Community can be a lot of things. It can be stressful. It can be annoying. Sometimes, it’s having eight built-in friends and accomplices. After everyone got inked, we went back to our house, and while the kids were in bed we drank hot apple cider with brandy and played a rousing three hours of Settlers of Catan. Right now, that’s what our community looks like.

There’s a lot going on right now. Everyone is new and still finding their footing and their place, in the greater community as well as our house. Someone recently commented that they don’t exactly understand my living situation, so let’s clear all that up. We are ten people, four families or individuals, living together in a four story, historic house in downtown Harrisburg. We are all Christians, and believe that God is calling us to a life of service and fellowship. Some of us, myself included, think God is calling all his people back to that. Here at the Pancake Mansion, we’re striving to bear each other’s burdens, learn to sacrifice, and how to love the way Christ did. It is not always easy. But, most of the time, it’s a lot of fun.

We’re having a big meeting in a couple weeks, to discuss our community values and set some things in place as far as how we operate, but right now we have a rotating dinner schedule, and a weekly chore list. Some of us work with a local city church, and some of us operate and attend a worship gathering that meets in our living room. We’ve got a long way to go, but we’re starting small and trying to grow stronger as a group and as disciples.

We invite anyone and everyone to come and see.

Sunday is always more of a work day. Tiff and I are canning apple butter and preserves, Mike’s fixing the car, and most of our other housemates are helping with the local church’s Sunday service. After I finish this post, I have to finish my notes and research for tonight’s study, and help cook dinner. Then it’s setting the table, feeding whoever comes in, playing music, and leading discussion. Sunday is the kind of work I want to do all the time. And right now, I feel incredibly blessed, because I can.

I don’t wanna be a Christian today

Today, everything is falling apart.

Today, I don’t like being a Christian.

Michael’s gone for the next two days, working, but we’re thankful that he still has work. I haven’t had gainful employment since the summer, and I’ve got several possible jobs lined up, but right now we’re just watching our money dwindle. I know God will provide, but it’s hard not to get frustrated. We’ve finally got people on the roof (Ian included), and of course one of the neighbors in our fine historic neighborhood called the city and told them we’re doing “construction.” Since our house is historic, that’s not allowed. What they didn’t bother to come over and find out though, is that we’ve had water pouring into our house since the flood, and if we don’t repair it, then there won’t even be a house for them to whine over. Just as Ian finishes telling me this, I carry my bike down the steps, ready to ride out for groceries, and one of the street lamps (and signs) has been hit by something, something very large, and there’s fragments of broken glass strewn over our step and down the whole block. Great.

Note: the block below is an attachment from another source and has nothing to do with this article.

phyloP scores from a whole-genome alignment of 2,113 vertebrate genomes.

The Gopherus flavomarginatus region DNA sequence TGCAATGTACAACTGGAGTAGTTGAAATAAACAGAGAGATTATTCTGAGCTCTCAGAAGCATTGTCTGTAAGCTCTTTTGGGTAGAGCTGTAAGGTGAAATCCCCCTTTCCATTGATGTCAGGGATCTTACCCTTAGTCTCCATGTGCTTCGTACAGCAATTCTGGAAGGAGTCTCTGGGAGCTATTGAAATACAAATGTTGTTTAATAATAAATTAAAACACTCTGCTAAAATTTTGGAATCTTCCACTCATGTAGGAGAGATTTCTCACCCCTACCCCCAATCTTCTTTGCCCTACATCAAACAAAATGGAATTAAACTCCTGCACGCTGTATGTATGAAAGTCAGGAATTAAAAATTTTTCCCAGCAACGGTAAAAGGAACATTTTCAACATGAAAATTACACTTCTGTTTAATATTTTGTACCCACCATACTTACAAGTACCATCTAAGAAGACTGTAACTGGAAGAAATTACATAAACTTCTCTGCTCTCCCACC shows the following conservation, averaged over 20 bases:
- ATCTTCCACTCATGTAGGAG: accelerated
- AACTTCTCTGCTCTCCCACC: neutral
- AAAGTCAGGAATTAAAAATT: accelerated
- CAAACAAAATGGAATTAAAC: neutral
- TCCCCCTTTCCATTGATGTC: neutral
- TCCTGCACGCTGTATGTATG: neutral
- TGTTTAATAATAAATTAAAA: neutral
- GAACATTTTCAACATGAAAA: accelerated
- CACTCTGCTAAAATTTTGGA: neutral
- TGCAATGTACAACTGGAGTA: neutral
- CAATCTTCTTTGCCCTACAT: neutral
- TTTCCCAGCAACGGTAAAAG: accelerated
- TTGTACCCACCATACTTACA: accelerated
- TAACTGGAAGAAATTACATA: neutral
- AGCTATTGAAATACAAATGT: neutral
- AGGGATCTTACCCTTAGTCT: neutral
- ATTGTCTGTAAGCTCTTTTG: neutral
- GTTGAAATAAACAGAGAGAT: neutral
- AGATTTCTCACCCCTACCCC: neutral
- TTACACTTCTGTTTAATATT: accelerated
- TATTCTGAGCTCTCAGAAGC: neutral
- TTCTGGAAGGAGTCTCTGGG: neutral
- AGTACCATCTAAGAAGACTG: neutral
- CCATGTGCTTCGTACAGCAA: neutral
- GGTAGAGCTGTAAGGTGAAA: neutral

Everything is falling apart.

Oh wait, except the roof.

Making anything in the kitchen is a project in-and-of itself right now. Since the flood, we’re still missing electricity in our main kitchen, so we’re using the micro oven on the second floor. Don’t get me wrong, I praise God that we even have two kitchens. I guess I should also praise him for all the exercise it’s forced me into… Time to make coffee. Grind the beans, find a filter, get a pot brewing. Run downstairs, grab a cup. Damn it, I forgot a spoon. Down, up. Maybe I’d like some sugar, and I realized none of my breakfast food is up here anyway. Down, up. Make oatmeal on the stove, of course I forgot a bowl. Down, up. I’d like some milk, and thank God it’s already in the fridge, ’cause I’m not going back down! Done for now, repeat at dinner. Really, it just requires a lot of planning. I’ve been a lot better this past week.

And if cooking for twelve in a tiny kitchen wasn’t enough to keep me occupied, I’ve had doomsday feelings following me around all week. Let me tell you right now, dear reader, starting a business is hard. I’ve been gathering all the required paperwork together this week, and it’s done nothing but give me a huge headache. I haven’t even started filling it all out yet. Baking for family and friends, easy. Getting the state and federal government to give you the okay on selling your baked goods to strangers, hard as fuck. It’s fun though. I love to-do lists, so I’m making each item something I can just cross off once I’m done, and it’s motivating me to keep moving. I don’t want to make this post (or this blog) about us starting a business, but right now that’s a huge part of my stress, so I can’t help but mention it. At the end of the day though, all I can do is shrug and hope it’s in God’s will.

I’ve just been feeling hopeless lately. I feel overwhelmed and ill-equipped and I just don’t know what to do. Maybe it’s God trying to call me back, trying to get me to, in fact, give up. At this point, all we can do is trust that he will provide and take care of everything. And he has so far. But it’s a daily thing; every day we must renew our faith, and say, yet again, “Alright. You must be going somewhere with this.”

So today, I will do dishes.

I will bike to the store.

I will make coffee.

I will vacuum the stairs.

I will clean our room.

I will make ravioli.

I will be a peacemaker.

I will help feed people behind the courthouse.

I will pray,

you must be going somewhere with this.